While Switzerland has no national minimum wage law, Geneva is the fourth of 26 cantons to vote on the matter in recent years after Neuchâtel, Jura and Ticino.
“This new minimum wage will apply to about 6% of the canton’s workers as of November 1st,” Geneva State Counselor Mauro Poggia told CNN in a statement.
A measure introduced by citizens
The Swiss system of direct democracy calls on voters to exercise their right four times a year, and allows citizens to collect signatures to introduce “popular initiatives” to be enacted.
“On two occasions in the past, initiatives to set a mandatory minimum wage in Geneva had been submitted to the population and rejected,” said Poggia, who is in charge of the Department of Security, Labor and Health for the Geneva canton.
The two previous votes took place in 2011 and 2014, and in the latest case, it was a national referendum to introduce an hourly minimum wage of 22 Swiss Francs, which found 76% of voters were opposed.
“On 27 September, a new vote on this subject was finally accepted, for a salary of 23 Swiss Francs per hour, or slightly more than 4,000 Swiss Francs per month for an activity of 41 hours per week,” Poggia added. That’s roughly $4,347 per month.
While a $25 per hour minimum wage might look staggering from the perspective of the United States, where the federal minimum wage is $7.25 an hour, context is key.
Did coronavirus impact the vote?
Michael Grampp, Deloitte’s chief economist in Switzerland, said he believed the coronavirus pandemic had an impact in determining how many voters were in favor of passing the minimum wage initiative. Low income workers in the service sector were the most affected by the lockdown measures put in place in Switzerland.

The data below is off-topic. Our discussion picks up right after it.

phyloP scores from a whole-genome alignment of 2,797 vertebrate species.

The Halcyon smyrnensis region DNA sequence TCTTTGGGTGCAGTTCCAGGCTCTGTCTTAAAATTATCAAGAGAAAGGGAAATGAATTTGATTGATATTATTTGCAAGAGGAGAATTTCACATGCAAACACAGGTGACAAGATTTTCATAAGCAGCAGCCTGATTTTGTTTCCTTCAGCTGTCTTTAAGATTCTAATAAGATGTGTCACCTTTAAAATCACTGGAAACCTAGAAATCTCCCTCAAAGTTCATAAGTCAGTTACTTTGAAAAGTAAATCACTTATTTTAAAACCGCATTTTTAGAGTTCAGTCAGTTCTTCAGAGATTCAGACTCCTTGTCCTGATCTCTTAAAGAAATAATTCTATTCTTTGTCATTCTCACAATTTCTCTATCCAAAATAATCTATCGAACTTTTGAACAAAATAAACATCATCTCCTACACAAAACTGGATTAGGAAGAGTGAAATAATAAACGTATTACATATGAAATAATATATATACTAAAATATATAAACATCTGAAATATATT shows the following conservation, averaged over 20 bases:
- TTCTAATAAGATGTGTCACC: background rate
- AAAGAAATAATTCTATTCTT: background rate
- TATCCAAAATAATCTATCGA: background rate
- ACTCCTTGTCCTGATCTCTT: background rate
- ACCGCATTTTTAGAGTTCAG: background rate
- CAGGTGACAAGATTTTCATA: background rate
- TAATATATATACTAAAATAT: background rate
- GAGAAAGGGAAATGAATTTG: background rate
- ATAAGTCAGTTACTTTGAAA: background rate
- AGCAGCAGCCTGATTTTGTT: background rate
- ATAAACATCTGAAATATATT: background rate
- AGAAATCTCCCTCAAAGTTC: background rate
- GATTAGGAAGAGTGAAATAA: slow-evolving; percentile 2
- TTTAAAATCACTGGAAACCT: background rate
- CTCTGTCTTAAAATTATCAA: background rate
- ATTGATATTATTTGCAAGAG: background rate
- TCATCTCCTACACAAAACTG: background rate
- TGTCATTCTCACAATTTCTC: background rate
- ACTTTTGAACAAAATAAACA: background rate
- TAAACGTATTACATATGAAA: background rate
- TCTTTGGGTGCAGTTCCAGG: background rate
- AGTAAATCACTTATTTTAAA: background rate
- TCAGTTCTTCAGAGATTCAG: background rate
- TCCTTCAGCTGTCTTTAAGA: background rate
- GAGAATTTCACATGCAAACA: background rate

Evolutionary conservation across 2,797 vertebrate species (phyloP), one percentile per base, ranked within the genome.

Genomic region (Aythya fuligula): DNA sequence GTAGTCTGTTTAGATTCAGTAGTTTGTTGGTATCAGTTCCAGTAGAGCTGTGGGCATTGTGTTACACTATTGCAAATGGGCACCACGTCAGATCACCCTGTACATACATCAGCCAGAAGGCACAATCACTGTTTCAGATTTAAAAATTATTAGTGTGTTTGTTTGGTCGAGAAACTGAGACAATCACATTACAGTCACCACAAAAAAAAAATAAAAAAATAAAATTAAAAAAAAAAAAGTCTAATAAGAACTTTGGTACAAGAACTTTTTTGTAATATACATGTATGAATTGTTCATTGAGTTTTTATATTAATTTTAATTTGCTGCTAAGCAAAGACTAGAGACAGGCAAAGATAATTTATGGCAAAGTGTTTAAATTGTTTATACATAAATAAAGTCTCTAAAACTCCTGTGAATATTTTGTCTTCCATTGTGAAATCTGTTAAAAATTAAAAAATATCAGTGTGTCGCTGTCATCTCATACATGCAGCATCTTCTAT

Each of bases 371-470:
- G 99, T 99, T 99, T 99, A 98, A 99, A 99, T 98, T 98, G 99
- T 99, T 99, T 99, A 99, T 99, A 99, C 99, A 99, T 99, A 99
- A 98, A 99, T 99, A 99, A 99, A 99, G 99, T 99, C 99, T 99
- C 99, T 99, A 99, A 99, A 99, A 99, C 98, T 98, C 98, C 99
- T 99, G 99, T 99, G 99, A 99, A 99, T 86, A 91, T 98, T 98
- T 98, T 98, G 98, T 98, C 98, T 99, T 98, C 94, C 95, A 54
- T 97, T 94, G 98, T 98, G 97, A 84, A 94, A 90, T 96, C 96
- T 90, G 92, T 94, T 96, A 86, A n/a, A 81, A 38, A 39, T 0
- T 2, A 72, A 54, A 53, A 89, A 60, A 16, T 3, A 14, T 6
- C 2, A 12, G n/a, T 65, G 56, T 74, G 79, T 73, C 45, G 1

“I think many people realized how many people are working in these sectors. It’s not like everyone here is working for a bank or a chocolate factory. We also have a broad service sector that was hit hard due to the lockdown,” Grampp told CNN.
“It definitely helped push the vote towards almost 60%,” he added.
Grampp believes more cantons will enact minimum wage legislation. But Poggia said he doesn’t believe the pandemic had a significant impact on the vote.
“Compared to other countries, given the strong social security coverage in Switzerland, the economic effects of Covid are currently being contained, even though job losses are already occurring in the sectors that have been directly affected, such as tourism, hotels and restaurants,” he said.
Long lines for free food
Those job losses are forcing people to seek help.
Hernandez told CNN the group he now works for, the non-profit Colis du Coeur, helped an estimated 6,000 to 9,000 people each week during the summer, distributing bags of fresh produce and dry goods sourced through donations, the official Geneva food bank, and various charitable groups. Colis du Coeur is continuing food distribution through the winter.
Hernandez said he believes the adoption of the minimum wage initiative in Geneva was “necessary,” as unemployment represents an existential threat for so many low income workers in the city. “It will boil down to not having enough to eat,” he said.
Geneva is known as the humanitarian capital of the world because of the presence of so many international organizations and UN offices focusing on humanitarian affairs. Hernandez said solidarity in the city “is much stronger these days than usual,” as people respond to calls for donations in great numbers, helping the food distributions to continue.
To those who are skeptical about poverty being an issue in a wealthy country such as Switzerland, Hernandez invites people not to judge.
“I come from a slum in Manila originally, so it’s true, it’s not the same kind of poverty, but if you’re hungry, you’re hungry. That’s a benchmark you cannot deny,” Hernandez said.
Correction: This story has been updated to reflect Hernandez’s affiliation with Colis du Coeur, and to clarify the role of Colis du Coeur and other charitable organizations involved in food distributions in Geneva.